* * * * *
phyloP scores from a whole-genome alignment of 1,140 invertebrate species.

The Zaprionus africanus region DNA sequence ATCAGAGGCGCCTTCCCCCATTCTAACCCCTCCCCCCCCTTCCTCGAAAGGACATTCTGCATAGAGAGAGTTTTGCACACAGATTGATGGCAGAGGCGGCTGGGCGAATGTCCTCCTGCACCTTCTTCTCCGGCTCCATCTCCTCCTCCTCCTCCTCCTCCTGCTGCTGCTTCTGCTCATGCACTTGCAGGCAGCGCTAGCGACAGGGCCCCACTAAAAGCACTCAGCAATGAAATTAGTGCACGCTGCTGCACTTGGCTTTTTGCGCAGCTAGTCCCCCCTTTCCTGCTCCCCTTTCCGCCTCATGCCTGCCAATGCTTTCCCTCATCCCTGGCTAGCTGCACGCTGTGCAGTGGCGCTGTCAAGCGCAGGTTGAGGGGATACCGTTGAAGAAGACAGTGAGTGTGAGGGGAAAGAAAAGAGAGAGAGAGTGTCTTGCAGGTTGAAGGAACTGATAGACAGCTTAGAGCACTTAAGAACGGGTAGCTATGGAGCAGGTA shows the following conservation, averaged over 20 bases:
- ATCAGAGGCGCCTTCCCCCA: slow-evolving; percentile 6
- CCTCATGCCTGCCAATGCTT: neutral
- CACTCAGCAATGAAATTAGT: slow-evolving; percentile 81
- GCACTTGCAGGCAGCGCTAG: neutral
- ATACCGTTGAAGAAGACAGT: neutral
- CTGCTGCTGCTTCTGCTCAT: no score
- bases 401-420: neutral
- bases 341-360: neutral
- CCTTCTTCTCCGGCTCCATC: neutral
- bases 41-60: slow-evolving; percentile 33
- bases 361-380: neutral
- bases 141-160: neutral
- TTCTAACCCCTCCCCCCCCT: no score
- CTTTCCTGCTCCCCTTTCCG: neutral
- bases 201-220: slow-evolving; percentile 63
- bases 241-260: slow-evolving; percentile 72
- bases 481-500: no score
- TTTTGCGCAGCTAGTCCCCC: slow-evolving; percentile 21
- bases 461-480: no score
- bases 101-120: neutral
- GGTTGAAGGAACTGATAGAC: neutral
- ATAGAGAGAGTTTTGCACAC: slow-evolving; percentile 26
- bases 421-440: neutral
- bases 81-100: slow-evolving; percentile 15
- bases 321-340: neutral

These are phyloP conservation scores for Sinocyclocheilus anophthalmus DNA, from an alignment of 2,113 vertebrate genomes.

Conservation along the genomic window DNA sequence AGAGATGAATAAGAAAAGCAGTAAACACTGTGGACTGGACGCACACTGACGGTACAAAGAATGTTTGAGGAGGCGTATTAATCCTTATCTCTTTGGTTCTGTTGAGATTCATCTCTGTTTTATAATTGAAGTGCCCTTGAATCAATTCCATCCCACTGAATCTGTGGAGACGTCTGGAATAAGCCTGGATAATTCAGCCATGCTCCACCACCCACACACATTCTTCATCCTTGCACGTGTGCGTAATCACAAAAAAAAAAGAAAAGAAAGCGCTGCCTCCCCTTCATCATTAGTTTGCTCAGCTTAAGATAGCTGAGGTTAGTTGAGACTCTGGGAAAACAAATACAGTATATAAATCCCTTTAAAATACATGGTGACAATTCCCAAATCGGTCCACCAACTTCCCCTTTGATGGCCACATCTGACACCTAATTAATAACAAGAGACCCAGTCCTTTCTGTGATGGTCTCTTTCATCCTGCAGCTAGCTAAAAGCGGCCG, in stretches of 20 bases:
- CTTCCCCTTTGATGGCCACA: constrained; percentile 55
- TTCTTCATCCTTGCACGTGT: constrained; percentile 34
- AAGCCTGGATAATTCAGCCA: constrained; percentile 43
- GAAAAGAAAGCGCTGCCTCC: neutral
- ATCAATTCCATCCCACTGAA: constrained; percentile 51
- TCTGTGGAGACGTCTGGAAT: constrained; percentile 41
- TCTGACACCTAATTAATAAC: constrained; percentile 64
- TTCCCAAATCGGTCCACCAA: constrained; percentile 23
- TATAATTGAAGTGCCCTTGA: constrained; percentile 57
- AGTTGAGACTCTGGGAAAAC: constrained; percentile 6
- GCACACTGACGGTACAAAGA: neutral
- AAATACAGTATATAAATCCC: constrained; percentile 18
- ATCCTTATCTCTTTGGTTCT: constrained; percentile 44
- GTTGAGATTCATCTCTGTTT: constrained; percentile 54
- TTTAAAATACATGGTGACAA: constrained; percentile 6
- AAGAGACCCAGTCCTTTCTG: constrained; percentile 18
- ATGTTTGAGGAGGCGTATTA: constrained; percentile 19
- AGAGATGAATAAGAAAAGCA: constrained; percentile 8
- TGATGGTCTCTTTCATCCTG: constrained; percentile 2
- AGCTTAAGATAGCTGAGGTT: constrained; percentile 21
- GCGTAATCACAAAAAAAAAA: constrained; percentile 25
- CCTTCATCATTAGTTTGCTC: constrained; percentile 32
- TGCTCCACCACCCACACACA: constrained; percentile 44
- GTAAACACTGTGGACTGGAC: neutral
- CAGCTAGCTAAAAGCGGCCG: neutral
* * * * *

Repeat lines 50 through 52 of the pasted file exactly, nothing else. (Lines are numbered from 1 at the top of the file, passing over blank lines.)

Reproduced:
- GCGTAATCACAAAAAAAAAA: constrained; percentile 25
- CCTTCATCATTAGTTTGCTC: constrained; percentile 32
- TGCTCCACCACCCACACACA: constrained; percentile 44